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Life is made up of a long list of memories. If they are mostly pleasant memories, you have had a good life. If they were unpleasant, we don't want to talk about them.

One of my oldest and fondest memories concerns a little critter known as the bluegill. Many writers have written how this humblest of all fish made fishermen out of them. I have to give credit where it is due, too.

I can't remember the first fish I ever caught. It was probably a bluegill, but it could have been a bullhead catfish.

However, I do remember the first time I found a school of bluegills on a bed.

I must have been about eight or nine years old. I know it was the first year I was granted the privilege of leaving my mother's sight as she fished on the bank of reservoir near where I grew up.

My mother's favorite form of recreation was fishing and she did most of it from one large flat rock with her children beside her. It was an important time in our lives when we were old enough to leave the rock and my mother and fish on our own. My brother was almost two years younger than me, but we were so close that we were allowed to fish away from my mother for the first time at the same time.

We only went about 100 yards along the bank when we stumbled on the bluegill bed. We were equipped with six-foot ends of cane poles because we were too small to handle larger ones. If you have ever fished a bluegill bed, you know what happened as soon as I dropped the worm baited hook in the water. It was attacked immediately by a big male bluegill. I didn't know what sex it was at the time and didn't care, I just knew it was the biggest sunfish I had ever seen. My little brother and I stood side by side and caught these big bluegills as fast as we could get our lines in the water. There was no waiting and no secret tactics.

Just bait the hook, drop it in the water a couple of feet from where we were standing, watch the cork disappear and pull in a bluegill.

I don't know whether we fished the bed out or caught all the ones we could reach with our short poles. We didn't quit fishing until the fish quit biting. When we did quit, my brother and I had a stringer that we had to drag back to where my mother was fishing.

You would think a day like that would instill the fishing instinct into a person forever, but it just about ruined fishing for me. I thought that was the way it should be all of the time. Not knowing why the fishing was so good that day in June, I spent the rest of the summer trying to duplicate the accomplishment. I wandered the banks of the reservoir looking for the same kind of fishing. If I didn't get a bite in about 30 seconds, I moved to another spot looking for the big bonanza that I didn't know came but once a year.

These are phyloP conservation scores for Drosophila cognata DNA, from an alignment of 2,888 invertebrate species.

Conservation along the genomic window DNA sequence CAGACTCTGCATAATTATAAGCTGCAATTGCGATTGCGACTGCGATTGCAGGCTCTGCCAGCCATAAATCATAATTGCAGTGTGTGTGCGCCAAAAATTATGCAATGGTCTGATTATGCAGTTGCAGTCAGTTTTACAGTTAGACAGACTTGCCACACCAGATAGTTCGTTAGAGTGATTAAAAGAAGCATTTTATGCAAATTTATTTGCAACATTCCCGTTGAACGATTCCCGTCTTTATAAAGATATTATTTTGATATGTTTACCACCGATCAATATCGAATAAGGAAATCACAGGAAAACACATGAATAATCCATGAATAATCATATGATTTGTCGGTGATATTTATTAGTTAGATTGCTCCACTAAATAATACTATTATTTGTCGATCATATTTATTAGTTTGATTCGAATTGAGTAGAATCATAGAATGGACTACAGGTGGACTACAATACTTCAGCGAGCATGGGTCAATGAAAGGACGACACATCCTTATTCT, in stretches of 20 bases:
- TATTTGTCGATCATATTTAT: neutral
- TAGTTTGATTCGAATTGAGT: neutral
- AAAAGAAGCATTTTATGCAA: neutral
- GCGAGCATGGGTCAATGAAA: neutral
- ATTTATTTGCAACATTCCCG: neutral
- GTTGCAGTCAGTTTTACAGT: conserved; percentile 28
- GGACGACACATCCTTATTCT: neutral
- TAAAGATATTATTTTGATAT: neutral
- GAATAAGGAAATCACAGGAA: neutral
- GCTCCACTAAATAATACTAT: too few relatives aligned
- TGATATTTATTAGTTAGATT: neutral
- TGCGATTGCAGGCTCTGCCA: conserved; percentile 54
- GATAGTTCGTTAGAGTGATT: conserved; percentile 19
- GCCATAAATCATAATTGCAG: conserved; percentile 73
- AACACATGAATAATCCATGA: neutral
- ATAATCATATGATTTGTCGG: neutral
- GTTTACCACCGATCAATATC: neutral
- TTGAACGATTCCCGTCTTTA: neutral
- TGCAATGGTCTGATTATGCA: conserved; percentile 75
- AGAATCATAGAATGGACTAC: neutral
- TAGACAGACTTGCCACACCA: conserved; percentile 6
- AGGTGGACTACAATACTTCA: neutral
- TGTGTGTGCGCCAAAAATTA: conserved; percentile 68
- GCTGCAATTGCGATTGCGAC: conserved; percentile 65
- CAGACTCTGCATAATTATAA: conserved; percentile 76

The toughest part of this fishing is finding the beds. In the reservoirs, they will usually be in coves in water anywhere from six inches deep to four or five feet deep. I have caught them in water so shallow that the bait was only three inches below the bobber. In lakes or ponds, bluegills will bed in shallows along the banks.

The second toughest part of this fishing is keeping the location of your bluegill bed secret.

In tidal rivers and streams, bluegills will be deeper, obviously, because of the rise and fall of the tide or fluctuation of water flow. At low tide they will be in three or four feet of water and usually near stumps or fallen trees. Usually, the fishing is best at low tide, but this will vary from river to river.

The trick is locating a bed and the best way to do this is to keep moving until you catch a fish. If you catch two on successive casts, you have probably located a bed and your search is over.

You can also locate bluegill beds with your nose. There will be a strong fishy odor in bedding areas. However, not all bluegill beds can be detected by the smell. Some don't have an odor. In my experience, beds that can be smelled are more prevalent in the South.

It has been said many times and many ways that if it were not for bream most of us never would have honed an interest in fishing. Despite being a good recruiter and teacher of young fishermen, bream are a favorite prey of many anglers of all ages.

Too much has been written about their tenacity on the end of a line, but it's all true. Much has been written about how tasty they are when fried to a crispy brown in deep fat and all of that is true, too.